1,000 Years and It Still Resonates, The Origins of a Phrase

Most everybody today has heard some variation on the phrase “Kill them all, let God sort them out’” This phrase gained modern fame during the Vietnam War but it is actually a modern updating of a quote that is over 1,000 years old and was first uttered in Southern France during what are known as the Albigensian Crusades at the Siege of Béziers in July, 1209 by the Papa; Legate and Cistercian monk Arnauld Amalric. The Albigensian Crusades were a series of campaigns waged in France between 1209 and 1226 to stamp out what is known as the Cathar Heresy.

The Cathars were a Gnostic group or sub-faith within the church that rejected some of the orthodox Roman Catholic views of faith in favor of their own views. (The Theopedia a=has a very good discussion of what Gnosticism is at: https://www.theopedia.com/gnosticism) The Cathars specifically rejected baptism and the Eucharist as being false. Like other Gnostics the Cathars believed that there was a distinction between spirit and matter and that matter was inherently evil and thus sinful. They led a different lifestyle than orthodox catholics and rejected much of the materialism in society around them. It was probably this rejection of materialism as much as their beliefs that led to their branding as heretics. The Cathars attempted to hold themselves aloof from society and avoid being soiled by material things. They also had an elect group within their sect called the “perfect” who had forsaken material things in pursuit of pure spiritual life. The movement started to take hold in southern France in the mid-twelfth century and in 1209 Pope Innocent III declared a crusade against the Cathars after the failure of non-violent and diplomatic means to suppress their heresy..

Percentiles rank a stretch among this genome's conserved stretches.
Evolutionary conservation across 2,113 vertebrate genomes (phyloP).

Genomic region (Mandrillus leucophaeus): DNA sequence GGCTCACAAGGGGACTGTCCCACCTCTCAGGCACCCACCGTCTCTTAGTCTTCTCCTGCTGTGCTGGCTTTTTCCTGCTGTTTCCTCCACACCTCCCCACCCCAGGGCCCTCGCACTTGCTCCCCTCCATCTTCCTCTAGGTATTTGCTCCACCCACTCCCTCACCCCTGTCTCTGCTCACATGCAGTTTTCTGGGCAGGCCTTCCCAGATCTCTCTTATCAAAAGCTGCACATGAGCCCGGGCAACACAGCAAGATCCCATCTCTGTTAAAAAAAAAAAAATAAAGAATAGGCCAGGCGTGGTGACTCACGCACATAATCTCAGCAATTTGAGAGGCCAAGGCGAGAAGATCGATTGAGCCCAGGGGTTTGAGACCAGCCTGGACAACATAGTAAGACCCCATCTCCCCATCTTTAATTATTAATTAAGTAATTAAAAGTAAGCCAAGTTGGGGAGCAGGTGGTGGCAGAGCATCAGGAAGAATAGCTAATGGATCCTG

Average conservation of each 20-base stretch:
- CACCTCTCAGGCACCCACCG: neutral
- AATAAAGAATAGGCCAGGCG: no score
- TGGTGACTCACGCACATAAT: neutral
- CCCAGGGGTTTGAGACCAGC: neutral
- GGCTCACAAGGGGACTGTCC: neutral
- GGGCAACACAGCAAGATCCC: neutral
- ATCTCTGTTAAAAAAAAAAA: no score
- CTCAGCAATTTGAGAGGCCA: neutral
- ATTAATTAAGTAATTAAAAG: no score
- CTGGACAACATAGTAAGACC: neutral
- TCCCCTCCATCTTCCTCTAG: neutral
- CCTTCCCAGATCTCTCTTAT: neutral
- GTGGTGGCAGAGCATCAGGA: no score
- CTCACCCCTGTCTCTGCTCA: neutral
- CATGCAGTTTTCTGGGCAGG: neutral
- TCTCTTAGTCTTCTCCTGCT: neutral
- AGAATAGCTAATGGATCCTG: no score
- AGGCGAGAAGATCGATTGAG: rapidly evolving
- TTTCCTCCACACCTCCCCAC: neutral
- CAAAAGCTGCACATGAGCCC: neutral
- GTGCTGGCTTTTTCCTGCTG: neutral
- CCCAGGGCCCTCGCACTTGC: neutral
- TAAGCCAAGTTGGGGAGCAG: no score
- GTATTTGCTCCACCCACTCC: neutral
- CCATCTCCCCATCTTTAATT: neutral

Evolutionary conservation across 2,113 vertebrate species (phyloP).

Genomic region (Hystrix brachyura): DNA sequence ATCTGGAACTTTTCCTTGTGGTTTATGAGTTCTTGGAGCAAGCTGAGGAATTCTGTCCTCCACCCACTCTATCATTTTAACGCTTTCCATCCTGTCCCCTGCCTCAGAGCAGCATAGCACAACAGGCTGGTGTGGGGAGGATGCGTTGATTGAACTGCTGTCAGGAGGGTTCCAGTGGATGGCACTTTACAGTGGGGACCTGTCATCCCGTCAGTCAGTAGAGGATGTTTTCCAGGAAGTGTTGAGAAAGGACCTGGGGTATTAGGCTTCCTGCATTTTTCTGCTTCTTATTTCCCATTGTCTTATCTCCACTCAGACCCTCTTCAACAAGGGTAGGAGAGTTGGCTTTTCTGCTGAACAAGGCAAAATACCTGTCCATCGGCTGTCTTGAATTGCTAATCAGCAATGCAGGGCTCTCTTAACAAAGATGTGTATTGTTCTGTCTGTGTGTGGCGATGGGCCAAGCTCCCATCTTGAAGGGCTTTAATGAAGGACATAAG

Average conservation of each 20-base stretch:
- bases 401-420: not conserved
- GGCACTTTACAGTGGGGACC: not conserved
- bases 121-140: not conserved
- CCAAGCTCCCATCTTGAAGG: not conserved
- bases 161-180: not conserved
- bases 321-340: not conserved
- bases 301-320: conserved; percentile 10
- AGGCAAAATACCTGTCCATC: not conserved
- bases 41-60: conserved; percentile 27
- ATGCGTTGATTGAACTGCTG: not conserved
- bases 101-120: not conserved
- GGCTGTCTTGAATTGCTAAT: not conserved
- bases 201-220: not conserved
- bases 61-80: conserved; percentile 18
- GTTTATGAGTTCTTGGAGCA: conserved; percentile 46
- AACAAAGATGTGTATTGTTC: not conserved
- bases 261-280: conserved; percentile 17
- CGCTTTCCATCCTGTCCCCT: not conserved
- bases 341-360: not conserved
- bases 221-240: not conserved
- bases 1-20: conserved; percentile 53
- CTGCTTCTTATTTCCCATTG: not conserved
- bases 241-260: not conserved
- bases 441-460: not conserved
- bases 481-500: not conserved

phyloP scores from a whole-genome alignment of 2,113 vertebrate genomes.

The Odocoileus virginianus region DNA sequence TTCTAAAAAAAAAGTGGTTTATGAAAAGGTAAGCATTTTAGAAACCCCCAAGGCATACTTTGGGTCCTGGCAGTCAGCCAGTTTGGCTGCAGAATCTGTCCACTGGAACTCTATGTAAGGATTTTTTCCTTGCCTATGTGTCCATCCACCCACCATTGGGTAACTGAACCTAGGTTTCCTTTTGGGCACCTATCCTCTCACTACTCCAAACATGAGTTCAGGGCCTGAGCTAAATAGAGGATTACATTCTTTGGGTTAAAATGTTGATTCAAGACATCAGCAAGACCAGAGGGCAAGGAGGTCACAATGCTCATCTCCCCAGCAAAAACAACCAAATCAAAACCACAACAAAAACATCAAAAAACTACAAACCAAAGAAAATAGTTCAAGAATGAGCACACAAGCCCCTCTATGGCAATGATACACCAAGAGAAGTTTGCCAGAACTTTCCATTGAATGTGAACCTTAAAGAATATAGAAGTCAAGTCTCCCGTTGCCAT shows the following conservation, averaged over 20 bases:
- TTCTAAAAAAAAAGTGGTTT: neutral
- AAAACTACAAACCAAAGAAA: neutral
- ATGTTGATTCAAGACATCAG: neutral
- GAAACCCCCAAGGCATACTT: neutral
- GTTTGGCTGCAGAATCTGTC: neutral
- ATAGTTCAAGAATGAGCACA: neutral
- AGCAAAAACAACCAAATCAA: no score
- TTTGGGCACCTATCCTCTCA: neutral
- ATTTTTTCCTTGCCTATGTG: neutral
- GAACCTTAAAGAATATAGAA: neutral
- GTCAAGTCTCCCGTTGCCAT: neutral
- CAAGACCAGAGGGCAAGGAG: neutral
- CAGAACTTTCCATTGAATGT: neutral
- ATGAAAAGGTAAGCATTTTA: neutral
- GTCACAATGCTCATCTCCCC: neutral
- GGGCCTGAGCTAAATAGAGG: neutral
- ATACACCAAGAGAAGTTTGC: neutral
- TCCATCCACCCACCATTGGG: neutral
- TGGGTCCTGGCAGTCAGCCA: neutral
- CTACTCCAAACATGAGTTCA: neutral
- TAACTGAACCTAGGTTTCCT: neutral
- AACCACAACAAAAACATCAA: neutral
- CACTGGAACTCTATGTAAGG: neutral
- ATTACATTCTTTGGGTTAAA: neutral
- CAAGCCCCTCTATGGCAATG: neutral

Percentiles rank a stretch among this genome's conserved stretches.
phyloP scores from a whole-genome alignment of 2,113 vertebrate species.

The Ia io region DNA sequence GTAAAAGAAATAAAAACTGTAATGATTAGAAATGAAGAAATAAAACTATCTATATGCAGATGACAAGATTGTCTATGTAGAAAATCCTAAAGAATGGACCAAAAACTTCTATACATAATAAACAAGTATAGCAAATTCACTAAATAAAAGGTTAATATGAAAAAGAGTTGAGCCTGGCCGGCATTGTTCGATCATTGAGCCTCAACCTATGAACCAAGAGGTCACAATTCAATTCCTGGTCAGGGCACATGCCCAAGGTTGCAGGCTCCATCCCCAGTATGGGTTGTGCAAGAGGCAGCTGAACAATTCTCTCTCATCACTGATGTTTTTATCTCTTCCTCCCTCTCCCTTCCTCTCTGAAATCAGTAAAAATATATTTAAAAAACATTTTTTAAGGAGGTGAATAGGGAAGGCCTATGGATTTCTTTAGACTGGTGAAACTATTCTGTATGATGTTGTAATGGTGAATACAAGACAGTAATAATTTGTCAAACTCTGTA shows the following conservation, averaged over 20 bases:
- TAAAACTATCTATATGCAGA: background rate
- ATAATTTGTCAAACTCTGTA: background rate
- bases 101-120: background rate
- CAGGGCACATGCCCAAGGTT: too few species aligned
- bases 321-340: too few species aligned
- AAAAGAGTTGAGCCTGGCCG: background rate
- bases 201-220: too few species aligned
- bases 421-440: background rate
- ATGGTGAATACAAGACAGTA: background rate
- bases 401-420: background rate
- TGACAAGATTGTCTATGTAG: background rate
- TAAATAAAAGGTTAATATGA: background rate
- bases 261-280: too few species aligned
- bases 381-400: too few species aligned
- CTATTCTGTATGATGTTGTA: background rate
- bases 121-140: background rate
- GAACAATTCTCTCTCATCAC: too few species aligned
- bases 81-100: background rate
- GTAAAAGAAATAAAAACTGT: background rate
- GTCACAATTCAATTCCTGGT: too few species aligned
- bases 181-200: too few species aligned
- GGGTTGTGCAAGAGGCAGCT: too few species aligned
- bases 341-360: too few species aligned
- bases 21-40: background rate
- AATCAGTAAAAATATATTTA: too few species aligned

To that end in the spring of 1209 a horde (a charitable term for what was actually a bunch of land hungry locusts) of northern French nobleman descended on southern France determined to root out the heresy and get rich on the land and property of said heretics. The first major town besieged and a center of the heresy was Béziers, which the crusaders laid siege to in July. As the crusaders were setting camp the defenders sent out a sortie that was quickly routed and some of the attackers got into the town whole pursuing the retreating sortie and broke the defenses before the siege had even really gotten under way. What followed was an almost textbook example of the sack of a town as the attackers spread out through the city killing everyone and pillaging the houses.

Modern Béziers

According to the legend, after the crusaders got into the town of Béziers virtually the entire population took sanctuary in the church. The crusaders knew that not all the people inside were heretics and turned to the papal legate to ask how they could tell a heretic from a believer whereupon the Legate is supposed to have said “Caedite eos. Novit enim Dominus qui sunt eius” which roughly translates to “Kill them all, for God will surely know his own”. The phrase is roughly taken from the bible, the new testament 2nd Letter of Paul to Timothy Chapter 2, verse 19 which in the King James Version reads “Nevertheless the foundation of God standeth sure, having this seal, The Lord knoweth them that are his. And, let every one that nameth the name of Christ depart from iniquity.”

This sentiment came to the fore during the nasty counterinsurgency fought in Vietnam between 1961 and 1973 and the phrase demonstrates some of the frustration and anger of the counterinsurgents in the impossible task of attempting to separate insurgents from the general population.